Notre Dame had an unmistakable offensive identity in 2020 – they were a run-first, ground and pound offense that employed two and three tight end sets more than almost anyone else in the country. That could change in 2021 following Tommy Tremble’s announcement last night that he is leaving for the NFL after his junior year on the heels of Brock Wright’s decision to move on to the NFL as well earlier this week.
There was a lot of hope that Tremble would return in 2021 after the junior was not a significant focus of the passing game this fall. The thought being Tremble could have been more featured in the passing game and improve his draft stock. However, tremble’s draft projections already have him as high as a 2nd round pick, given his elite blocking skills.
Notre Dame still has Michael Mayer for two more years, and after the most impressive freshman season from any Notre Dame tight end in program history, he could be poised for an All-American type season. After Mayer, however, Notre Dame is going to be very light on experience at the position,
Senior George Takacs enrolled at Notre Dame with Tremble with a similarly impressive resume. He was a US Army All-American, a composite 4-star recruit, and the #283 overall rated prospect in the country according to 247Sports. He will only bing five career receptions for 42 yards and one touchdown into the season, though.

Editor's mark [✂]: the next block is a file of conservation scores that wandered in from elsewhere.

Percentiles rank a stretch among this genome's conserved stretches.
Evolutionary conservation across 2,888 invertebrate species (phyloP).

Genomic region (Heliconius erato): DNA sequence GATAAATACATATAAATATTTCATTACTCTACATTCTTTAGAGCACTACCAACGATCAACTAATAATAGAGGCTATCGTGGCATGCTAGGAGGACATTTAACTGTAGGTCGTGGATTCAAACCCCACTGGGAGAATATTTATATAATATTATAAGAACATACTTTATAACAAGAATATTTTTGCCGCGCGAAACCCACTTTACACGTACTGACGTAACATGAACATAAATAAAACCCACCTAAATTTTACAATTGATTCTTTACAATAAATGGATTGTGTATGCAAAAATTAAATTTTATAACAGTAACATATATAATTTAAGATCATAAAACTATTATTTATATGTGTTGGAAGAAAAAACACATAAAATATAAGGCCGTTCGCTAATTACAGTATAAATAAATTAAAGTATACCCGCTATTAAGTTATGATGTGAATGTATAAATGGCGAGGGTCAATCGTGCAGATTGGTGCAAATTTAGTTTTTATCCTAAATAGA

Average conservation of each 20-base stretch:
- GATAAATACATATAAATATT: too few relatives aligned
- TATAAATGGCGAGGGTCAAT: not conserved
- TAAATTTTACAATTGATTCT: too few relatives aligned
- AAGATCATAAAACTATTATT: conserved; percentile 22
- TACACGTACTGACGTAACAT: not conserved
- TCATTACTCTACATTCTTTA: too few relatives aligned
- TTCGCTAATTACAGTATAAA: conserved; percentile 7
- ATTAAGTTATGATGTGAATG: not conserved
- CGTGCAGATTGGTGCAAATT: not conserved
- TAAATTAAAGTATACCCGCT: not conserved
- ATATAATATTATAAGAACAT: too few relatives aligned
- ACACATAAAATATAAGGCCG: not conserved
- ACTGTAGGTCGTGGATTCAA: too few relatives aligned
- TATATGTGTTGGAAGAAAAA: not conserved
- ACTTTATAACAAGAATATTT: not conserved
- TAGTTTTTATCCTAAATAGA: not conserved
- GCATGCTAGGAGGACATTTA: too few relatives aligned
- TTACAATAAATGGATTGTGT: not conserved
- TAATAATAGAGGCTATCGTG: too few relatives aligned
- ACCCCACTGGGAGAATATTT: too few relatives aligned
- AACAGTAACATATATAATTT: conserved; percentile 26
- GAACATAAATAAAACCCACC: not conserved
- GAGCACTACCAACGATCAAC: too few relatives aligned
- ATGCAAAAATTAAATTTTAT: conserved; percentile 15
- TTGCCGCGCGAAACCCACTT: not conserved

Outside of Takacs, the only other returning tight end is rising sophomore Kevin Bauman. In some other years, Bauman may have gotten more playing time. He enrolled along with perhaps a generational talent at the position in Mayer, though, so he didn’t see the field much this fall. Bauman was also a 4-star recruit and ranked #236 in the country overall (#6 tight end) by 247Sports.
Notre Dame did sign two tight ends last month – Cane Berrong and Mitchell Evans – the latter with the size to potentially play early as a blocking tight end. Both incoming freshmen enroll early at Notre Dame next month.
Between Mayer, Takacs, and Bauman, Notre Dame has the talent to continue the Tight End U tradition. The challenge, however, is the relative lack of experience in the group. Notre Dame was able to lean heavily on multiple tight end sets because it had one of the most experienced offensive lines in the country and a pair of tight ends in Wright and Tremble that had loads of experience as well. That will not be the case in 2021.
Notre Dame is looking at a near rebuild of its offensive line with four 2020 opening day starters off to the NFL. Four different returning linemen have starting experience to varying levels, but Jeff Quinn will be tasked with essentially getting an entirely new unit ready to play together.
Add all of this up, and it’s fair to question whether or not the Irish will be able to take the same run-first approach that utilizes as many multiple tight end sets. This could force the Irish to open the offense up more in Tommy Rees’s second season as the Fighting Irish’s offensive coordinator.
While Notre Dame loses three-year starting quarterback Ian Book to the NFL, they landed Wisconsin graduate-transfer Jack Coan earlier this week, giving them experience at the quarterback position. Coan isn’t necessarily a fun and gun type quarterback, but he is more than equipped to lead an offense that is more open than the one he ran at Wisconsin.
Tremble’s loss shouldn’t be overstated even though Notre Dame has a lot of talent – including a future first-round pick – at the position because it very well could impact the style of offense the Irish employ in 2021.